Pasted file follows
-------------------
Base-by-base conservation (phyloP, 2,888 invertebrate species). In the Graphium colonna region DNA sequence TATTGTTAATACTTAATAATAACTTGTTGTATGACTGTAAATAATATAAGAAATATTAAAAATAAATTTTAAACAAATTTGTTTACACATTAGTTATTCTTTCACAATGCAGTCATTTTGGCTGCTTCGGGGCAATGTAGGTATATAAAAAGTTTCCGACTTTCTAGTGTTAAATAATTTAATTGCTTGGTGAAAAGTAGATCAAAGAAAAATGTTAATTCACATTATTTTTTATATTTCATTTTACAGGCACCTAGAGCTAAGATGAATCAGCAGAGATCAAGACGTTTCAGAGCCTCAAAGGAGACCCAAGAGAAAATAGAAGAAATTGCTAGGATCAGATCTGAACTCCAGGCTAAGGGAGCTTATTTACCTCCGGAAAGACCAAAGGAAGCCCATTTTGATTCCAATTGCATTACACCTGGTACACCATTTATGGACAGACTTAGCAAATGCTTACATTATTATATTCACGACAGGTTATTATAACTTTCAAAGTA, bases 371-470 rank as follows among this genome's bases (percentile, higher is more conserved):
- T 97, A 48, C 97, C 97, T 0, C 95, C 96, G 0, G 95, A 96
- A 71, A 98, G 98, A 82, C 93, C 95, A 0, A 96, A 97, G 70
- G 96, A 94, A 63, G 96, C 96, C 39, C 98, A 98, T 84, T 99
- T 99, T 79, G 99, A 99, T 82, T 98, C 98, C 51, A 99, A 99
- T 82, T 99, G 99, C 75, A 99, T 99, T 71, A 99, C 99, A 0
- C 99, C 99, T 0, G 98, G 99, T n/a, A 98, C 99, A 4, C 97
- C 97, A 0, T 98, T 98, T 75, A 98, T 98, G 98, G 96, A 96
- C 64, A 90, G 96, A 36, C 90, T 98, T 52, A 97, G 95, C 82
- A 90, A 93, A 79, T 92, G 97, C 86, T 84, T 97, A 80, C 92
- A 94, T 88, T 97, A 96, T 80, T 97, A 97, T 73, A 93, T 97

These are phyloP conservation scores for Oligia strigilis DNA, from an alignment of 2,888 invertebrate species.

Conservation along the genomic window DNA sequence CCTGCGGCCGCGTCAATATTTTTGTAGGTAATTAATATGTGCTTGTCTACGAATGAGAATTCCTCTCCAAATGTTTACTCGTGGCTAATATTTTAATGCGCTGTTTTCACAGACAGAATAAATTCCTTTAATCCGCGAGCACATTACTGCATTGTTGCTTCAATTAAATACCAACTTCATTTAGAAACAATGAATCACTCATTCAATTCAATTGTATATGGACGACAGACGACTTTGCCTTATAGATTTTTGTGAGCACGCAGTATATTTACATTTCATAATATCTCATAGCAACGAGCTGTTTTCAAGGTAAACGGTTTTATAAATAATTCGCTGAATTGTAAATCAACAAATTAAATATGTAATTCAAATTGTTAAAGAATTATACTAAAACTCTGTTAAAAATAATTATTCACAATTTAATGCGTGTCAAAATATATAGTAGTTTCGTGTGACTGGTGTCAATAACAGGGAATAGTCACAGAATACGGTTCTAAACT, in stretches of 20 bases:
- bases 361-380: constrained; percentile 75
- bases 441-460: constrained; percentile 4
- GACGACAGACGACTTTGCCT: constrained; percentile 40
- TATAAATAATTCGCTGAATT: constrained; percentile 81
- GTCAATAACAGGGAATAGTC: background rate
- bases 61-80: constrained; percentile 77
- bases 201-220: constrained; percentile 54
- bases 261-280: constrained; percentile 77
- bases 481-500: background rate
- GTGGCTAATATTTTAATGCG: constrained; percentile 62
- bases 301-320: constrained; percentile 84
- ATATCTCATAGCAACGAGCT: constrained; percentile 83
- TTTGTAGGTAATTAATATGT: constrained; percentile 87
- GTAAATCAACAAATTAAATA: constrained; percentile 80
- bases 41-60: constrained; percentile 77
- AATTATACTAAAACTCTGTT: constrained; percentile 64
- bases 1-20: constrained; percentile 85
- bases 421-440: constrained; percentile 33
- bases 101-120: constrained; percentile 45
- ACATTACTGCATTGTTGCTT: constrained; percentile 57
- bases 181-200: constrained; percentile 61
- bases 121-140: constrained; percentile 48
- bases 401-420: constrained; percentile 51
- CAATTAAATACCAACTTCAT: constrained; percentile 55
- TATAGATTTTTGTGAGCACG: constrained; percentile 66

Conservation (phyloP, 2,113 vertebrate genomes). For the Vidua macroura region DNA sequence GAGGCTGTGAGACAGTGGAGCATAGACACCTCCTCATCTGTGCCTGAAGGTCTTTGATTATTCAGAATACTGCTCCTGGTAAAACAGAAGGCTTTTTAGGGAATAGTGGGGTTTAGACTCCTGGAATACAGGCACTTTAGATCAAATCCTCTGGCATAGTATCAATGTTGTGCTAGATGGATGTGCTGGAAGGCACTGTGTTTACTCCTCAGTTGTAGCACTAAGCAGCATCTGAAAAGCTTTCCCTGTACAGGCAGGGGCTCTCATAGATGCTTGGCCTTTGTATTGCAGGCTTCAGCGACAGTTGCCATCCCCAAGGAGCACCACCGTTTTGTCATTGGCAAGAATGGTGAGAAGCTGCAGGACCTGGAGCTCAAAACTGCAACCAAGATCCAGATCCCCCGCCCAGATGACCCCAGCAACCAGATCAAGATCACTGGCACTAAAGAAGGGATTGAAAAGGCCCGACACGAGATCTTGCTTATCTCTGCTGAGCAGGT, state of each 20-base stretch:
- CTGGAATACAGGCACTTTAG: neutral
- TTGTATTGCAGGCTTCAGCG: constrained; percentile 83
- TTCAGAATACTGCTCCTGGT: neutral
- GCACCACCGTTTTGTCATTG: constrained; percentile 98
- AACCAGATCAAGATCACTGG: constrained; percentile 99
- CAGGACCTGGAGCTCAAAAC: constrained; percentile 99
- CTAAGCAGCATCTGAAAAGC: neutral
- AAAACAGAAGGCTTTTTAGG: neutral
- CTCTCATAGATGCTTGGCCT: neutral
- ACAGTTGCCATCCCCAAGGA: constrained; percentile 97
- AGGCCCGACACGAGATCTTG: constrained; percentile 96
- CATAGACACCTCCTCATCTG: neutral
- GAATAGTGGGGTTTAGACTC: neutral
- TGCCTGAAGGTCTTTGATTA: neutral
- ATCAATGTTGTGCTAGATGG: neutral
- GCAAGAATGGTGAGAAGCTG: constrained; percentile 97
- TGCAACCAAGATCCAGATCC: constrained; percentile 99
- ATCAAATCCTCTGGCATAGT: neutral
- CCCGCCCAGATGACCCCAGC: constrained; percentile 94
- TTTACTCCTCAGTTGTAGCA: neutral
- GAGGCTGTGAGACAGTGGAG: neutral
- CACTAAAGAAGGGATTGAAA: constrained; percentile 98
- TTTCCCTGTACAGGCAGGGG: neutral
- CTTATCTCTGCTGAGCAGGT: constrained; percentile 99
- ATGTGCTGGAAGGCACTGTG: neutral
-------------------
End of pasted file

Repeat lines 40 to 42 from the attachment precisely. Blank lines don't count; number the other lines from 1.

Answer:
- CTGGAATACAGGCACTTTAG: neutral
- TTGTATTGCAGGCTTCAGCG: constrained; percentile 83
- TTCAGAATACTGCTCCTGGT: neutral